BORN AGAIN or PHOENIX IS AS PHOENIX DOES: Phoenix and Irrational Man


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Warning: SPOILERS
phoenixIn the U.S., much has been made of the lack of women’s roles in film, especially as they reach, in movie terms, the unmagical age of 40. There are many reasons for this, but the main one, I suggest, is that American filmmakers (directors, writers, producers) seem to have absolutely no interest in creating movies with women as central characters.
Though I’m not saying this isn’t a problem everywhere, it does seem to be far worse in the U.S. In other countries, especially of the European variety, for whatever reason (perhaps a topic for another time), actresses of all ages, but especially older ones, don’t seem to have that serious of a problem in this area.
In fact, it is not unusual for directors overseas to constantly use the same actress over and over again, often creating roles and movies as vehicles for them. Claude Chabrol loved, while Michael Haneke loves, using Isabel Huppert. André Téchiné seems to worship the ground that Catherine Deneuve walks on. Francois Ozon has a thing for Charlotte Rampling. And who can forget Lars Von Trier’s constant use of Charlotte Gainsborough.
And from Germany we have writer/director Christian Petzold who has little trouble finding interesting and effective roles for his latest muse: Nina Hoss (quickly becoming one of the world’s more impressive actors). Together they have made several films, from the existential Yella; the unofficial remake of The Postman Always Rings Twice, Jerichow; the cold war thriller, Barbara; and now the Holocaust drama, Phoenix. Continue reading

THERE WILL BE WEED or THE GRASSTER: Inherent Vice


First, a word from our sponsors. Ever wonder what a reader for a contest or agency thinks when he reads your screenplay? Check out my new e-book published on Amazon: Rantings and Ravings of a Screenplay Reader, including my series of essays, What I Learned Reading for Contests This Year, and my film reviews of 2013. Only $2.99. http://ow.ly/xN31r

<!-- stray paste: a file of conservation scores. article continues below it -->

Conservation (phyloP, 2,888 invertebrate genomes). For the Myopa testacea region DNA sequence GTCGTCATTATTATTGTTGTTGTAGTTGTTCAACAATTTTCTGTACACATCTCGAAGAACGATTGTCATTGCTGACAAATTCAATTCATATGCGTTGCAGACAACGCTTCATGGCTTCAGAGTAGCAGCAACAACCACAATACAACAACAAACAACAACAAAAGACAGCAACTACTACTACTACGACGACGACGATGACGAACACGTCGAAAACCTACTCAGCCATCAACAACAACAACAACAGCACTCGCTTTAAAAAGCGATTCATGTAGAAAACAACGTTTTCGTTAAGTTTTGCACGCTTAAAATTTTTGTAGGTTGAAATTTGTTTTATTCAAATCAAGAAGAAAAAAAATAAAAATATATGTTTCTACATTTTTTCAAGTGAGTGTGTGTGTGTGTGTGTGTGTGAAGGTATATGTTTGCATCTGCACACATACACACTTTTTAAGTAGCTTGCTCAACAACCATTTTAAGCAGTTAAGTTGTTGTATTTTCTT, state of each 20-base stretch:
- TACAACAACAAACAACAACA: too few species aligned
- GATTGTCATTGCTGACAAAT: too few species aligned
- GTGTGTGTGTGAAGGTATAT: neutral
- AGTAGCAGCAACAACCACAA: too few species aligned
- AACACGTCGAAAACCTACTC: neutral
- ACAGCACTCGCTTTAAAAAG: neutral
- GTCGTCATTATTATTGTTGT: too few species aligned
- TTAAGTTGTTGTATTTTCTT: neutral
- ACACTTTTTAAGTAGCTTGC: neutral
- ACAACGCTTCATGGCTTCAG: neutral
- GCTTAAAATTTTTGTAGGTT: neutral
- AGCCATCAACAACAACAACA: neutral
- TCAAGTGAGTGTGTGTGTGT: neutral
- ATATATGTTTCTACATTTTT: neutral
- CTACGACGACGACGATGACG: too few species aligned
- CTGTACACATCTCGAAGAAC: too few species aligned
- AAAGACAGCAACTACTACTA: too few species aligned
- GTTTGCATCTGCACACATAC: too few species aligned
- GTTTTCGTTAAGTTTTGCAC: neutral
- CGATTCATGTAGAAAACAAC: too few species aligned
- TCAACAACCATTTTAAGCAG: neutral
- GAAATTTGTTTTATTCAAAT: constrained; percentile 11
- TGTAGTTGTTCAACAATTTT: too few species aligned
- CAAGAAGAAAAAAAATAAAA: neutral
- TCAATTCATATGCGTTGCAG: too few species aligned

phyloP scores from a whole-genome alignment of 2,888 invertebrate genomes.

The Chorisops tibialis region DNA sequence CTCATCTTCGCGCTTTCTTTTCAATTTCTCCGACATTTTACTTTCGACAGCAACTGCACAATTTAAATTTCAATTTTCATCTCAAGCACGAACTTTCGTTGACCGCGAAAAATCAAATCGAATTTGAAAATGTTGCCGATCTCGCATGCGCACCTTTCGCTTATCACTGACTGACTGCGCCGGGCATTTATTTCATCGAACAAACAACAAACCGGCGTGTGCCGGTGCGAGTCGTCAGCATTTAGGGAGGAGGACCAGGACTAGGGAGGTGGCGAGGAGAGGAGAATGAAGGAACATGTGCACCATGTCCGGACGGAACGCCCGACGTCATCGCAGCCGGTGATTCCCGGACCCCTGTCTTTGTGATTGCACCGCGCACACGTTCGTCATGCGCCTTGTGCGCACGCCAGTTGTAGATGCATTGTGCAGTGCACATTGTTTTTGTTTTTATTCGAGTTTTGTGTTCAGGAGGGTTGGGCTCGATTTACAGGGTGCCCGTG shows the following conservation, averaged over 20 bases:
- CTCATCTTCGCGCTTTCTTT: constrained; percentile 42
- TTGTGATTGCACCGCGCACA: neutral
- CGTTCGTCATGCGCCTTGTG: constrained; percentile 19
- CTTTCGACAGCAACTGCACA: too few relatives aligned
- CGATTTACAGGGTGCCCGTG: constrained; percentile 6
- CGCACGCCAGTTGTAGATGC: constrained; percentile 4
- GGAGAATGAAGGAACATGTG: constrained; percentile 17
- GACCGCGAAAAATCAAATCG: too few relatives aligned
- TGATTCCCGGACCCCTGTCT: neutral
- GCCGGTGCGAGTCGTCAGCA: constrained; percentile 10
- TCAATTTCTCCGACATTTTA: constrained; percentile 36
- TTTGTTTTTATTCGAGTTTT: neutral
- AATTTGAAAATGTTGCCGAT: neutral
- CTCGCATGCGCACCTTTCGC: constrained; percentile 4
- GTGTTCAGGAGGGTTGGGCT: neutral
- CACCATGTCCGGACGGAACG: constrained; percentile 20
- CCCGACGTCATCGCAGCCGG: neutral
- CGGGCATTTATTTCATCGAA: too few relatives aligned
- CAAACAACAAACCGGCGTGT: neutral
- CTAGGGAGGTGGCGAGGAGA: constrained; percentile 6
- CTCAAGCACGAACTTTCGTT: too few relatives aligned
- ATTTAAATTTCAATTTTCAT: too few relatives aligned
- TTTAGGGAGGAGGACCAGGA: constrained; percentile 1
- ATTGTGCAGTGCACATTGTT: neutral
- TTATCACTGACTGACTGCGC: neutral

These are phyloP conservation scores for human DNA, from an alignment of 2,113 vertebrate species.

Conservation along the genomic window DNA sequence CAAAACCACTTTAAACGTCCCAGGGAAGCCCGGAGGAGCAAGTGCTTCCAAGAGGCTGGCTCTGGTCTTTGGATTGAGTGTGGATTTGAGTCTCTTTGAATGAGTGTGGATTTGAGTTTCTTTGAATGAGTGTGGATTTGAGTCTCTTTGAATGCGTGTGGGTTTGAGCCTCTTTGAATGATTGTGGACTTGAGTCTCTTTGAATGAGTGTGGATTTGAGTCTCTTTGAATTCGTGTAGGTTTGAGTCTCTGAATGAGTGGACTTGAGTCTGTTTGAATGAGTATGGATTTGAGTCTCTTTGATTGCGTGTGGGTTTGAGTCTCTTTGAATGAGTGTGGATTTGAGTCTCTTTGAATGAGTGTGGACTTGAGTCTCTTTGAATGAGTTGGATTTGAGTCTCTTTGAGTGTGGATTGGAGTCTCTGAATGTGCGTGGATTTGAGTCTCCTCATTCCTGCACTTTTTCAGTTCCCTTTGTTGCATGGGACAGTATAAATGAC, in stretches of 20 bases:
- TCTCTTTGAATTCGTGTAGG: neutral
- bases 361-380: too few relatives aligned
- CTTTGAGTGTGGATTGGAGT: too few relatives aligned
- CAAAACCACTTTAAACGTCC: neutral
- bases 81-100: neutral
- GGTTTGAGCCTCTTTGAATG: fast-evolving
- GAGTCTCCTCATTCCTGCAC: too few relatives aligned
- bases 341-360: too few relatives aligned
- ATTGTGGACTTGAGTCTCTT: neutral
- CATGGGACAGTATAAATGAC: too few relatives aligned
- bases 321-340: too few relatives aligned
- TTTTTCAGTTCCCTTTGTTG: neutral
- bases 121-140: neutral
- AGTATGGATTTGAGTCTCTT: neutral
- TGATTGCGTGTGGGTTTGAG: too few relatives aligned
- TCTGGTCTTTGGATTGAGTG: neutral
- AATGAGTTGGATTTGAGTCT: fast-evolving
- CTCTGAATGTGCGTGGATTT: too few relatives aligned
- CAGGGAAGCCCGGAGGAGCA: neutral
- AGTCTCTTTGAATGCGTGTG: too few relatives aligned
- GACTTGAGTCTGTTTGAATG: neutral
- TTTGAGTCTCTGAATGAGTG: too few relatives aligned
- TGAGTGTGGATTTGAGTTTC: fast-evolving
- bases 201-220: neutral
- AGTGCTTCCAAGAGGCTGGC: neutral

Warning: SPOILERS
inherent viceI’m afraid that when it comes to me, myself and writer/director Paul Thomas Anderson, the honeymoon may, at last and alack, be over.
I mean, this was no one night stand.
When I first met Anderson, he took me with his Hard Eight. And we then spent many Boogie Nights together. I did think that with Magnolia we didn’t quite come together as we once did. Still, though it may not have totally worked, it was far, far…far more stimulating than many films that did. And with Punch Drunk Love he just, well, punched, drunked and loved me.
I was delirious.
But time marches on and, like so many relationships, people change, circumstances change, conflicts emerge until the relationship starts hitting some rough shoals. Continue reading

THE HALF YEAR OF THE WOMAN: Ida, Young & Beautiful and The Immigrant


young and beautifulI am one of those annoying movie fanatics who tend to make year end lists. You know what I mean: the top ten movies of the year, the best acting, directing, writing, etc. And if that’s not bad enough, like most people who do this, I start building that list early on such that by June, say, I have some strong possibilities as to who might make it out of the Darwinian survival of the fittest mire and who might not.
But there is something interesting happening this time round. While I already could easily have a top five or more list when it comes to female actors, I don’t have anyone I feel that strongly about for their male counterparts. So far this year, roles for women have been more interesting, more complex and more exciting than roles for men. Continue reading